Community Rallies to Say Homelessness Is Not A Crime

April 2, 2018

Community calls for Austin City Council to repeal ordinances that criminalize homelessness

WHAT: Press Conference and Gathering Ground “No Sit/No Lie” performance

WHO: People experiencing homelessness and their allies with the DecarcerateATX coalition, with speakers from Gathering Ground, Texas Fair Defense, University United Methodist Church, and Grassroots Leadership

WHEN:   Tuesday, April 3 at 9 a.m.

WHERE: Austin Convention Center, Atrium Entrance (Trinity St. & E 4th St..)

AUSTIN — The Decarcerate ATX coalition will be holding a press conference on Tuesday morning outside the Fair Housing Summit to address the city ordinances that criminalize  homelessness. Individuals who have experienced homelessness will speak along with their allies from faith, service, and advocacy organizations. The action will be followed by a performance of "No Sit/No Lie," a play by the Gathering Ground Theatre group about the realities of homelessness and the right to rest.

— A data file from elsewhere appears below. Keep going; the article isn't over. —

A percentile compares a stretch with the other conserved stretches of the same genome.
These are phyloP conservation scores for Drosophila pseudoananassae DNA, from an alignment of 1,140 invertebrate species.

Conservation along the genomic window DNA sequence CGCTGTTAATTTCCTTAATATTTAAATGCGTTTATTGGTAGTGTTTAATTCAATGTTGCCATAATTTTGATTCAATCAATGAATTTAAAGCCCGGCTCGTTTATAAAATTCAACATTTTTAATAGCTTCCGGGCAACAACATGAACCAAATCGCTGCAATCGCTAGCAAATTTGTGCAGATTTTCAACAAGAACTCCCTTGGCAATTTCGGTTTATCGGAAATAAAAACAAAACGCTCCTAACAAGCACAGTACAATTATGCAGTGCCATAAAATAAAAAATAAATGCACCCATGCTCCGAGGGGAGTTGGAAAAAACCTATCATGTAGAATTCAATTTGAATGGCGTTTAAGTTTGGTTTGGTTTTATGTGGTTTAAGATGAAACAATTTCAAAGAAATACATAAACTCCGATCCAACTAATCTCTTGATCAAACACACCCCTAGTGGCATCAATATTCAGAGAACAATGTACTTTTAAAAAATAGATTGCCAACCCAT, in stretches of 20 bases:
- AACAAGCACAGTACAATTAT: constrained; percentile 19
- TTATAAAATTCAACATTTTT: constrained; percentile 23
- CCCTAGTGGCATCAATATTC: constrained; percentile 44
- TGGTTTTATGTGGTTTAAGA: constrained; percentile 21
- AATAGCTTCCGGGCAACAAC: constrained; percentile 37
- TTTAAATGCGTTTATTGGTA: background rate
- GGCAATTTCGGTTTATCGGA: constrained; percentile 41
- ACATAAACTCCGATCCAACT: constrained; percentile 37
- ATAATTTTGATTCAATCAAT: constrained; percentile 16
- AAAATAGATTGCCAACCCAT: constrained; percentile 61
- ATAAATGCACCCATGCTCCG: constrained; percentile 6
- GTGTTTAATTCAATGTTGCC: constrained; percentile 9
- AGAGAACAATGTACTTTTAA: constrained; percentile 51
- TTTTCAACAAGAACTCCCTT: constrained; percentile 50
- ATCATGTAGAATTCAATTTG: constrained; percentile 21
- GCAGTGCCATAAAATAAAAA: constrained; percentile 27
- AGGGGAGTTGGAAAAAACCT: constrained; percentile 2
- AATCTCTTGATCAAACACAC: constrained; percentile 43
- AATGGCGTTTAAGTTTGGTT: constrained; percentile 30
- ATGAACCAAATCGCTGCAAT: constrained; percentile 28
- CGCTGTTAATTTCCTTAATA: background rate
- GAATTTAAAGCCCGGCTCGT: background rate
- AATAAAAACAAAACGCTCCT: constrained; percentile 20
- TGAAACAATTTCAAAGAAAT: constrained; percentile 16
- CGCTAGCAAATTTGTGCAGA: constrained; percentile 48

The City of Austin currently criminalizes homelessness through three local ordinances. Ordinance 9.4.14 prohibits lying or sitting on a sidewalk or sleeping outdoors in the downtown Austin community court area. Ordinance 9.4.13 bans actions related to panhandling, particularly in downtown during daytime hours. Ordinance 9.4.11 bans camping in public areas, including storing personal belongings, using a tent/car as a living accommodation, and cooking. The Decarcerate ATX coalition is calling for an immediate repeal of these ordinances and an end to the criminalization of homelessness.

The Fair Housing Summit will join local advocates and officials with national policy makers to discuss solutions for affordable housing. “In addition to talking about fair housing, let’s not omit that Austin is putting people in jail for homelessness instead of providing homes, jobs, or services. These ordinances do not deter people from living outside when they have nowhere else to go. By funneling people into the criminal justice system, these ordinances make it more difficult for people to secure housing and employment,” said Cate Graziani, criminal justice campaigns coordinator with Grassroots Leadership.


Cate Graziani,, (512) 499-8111